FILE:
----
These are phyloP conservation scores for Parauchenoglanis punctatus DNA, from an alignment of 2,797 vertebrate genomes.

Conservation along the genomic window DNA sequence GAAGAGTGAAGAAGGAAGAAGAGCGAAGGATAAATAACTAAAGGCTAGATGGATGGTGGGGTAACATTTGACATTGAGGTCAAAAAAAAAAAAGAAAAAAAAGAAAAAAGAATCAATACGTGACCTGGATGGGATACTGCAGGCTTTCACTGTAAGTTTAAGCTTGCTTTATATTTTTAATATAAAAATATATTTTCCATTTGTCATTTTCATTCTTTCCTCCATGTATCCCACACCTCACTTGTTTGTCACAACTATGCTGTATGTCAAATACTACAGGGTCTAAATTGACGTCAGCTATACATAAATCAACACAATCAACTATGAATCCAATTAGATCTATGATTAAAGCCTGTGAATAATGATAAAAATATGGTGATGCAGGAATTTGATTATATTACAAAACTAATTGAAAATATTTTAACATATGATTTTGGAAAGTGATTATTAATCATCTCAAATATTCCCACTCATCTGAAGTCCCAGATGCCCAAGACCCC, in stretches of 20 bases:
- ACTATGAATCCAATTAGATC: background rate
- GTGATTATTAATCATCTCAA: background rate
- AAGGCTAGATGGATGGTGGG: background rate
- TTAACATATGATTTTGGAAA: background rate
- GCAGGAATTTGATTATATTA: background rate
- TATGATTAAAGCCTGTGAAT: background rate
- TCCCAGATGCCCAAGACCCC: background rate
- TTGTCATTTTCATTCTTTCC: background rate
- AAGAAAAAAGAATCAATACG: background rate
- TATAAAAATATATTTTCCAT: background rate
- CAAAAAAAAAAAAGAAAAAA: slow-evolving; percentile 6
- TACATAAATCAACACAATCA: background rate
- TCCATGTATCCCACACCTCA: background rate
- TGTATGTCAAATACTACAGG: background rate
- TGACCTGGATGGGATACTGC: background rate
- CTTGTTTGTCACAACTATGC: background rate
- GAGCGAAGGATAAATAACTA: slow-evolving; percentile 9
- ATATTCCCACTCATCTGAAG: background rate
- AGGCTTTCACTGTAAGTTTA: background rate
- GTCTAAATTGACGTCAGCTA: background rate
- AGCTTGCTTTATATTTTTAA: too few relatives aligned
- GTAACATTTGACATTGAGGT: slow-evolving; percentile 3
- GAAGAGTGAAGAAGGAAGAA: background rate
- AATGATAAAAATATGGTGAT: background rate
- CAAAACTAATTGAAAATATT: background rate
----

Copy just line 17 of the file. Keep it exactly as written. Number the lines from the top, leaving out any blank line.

- TGACCTGGATGGGATACTGC: background rate